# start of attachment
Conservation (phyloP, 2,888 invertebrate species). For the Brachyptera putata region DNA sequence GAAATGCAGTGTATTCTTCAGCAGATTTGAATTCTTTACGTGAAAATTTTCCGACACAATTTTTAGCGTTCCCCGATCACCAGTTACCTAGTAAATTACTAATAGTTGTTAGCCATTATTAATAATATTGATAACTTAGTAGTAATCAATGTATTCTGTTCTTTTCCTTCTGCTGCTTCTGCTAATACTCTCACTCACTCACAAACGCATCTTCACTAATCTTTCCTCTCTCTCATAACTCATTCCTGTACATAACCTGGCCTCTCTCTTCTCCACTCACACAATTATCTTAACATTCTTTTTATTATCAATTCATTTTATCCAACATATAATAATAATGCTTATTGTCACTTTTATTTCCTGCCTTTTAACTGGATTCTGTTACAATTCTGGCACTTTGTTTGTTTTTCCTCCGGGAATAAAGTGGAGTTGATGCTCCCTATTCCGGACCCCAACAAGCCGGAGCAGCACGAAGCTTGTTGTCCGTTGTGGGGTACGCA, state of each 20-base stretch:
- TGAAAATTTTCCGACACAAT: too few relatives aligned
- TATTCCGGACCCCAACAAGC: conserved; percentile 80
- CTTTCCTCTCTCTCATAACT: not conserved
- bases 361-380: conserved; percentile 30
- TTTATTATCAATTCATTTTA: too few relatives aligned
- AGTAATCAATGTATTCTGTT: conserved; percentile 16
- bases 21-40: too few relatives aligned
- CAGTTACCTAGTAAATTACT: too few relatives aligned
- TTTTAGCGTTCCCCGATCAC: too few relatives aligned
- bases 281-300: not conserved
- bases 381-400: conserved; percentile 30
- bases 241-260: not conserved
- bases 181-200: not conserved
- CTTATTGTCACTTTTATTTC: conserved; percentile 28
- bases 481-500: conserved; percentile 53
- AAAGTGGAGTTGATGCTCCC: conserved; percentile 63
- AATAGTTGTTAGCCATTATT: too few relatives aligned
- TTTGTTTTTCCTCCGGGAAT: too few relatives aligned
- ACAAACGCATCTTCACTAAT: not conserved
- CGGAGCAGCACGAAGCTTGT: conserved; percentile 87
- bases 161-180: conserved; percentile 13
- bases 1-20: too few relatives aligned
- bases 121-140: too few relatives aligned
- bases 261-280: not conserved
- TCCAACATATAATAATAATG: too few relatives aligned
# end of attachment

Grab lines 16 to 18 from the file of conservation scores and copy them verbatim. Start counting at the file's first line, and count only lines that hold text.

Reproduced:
- bases 481-500: conserved; percentile 53
- AAAGTGGAGTTGATGCTCCC: conserved; percentile 63
- AATAGTTGTTAGCCATTATT: too few relatives aligned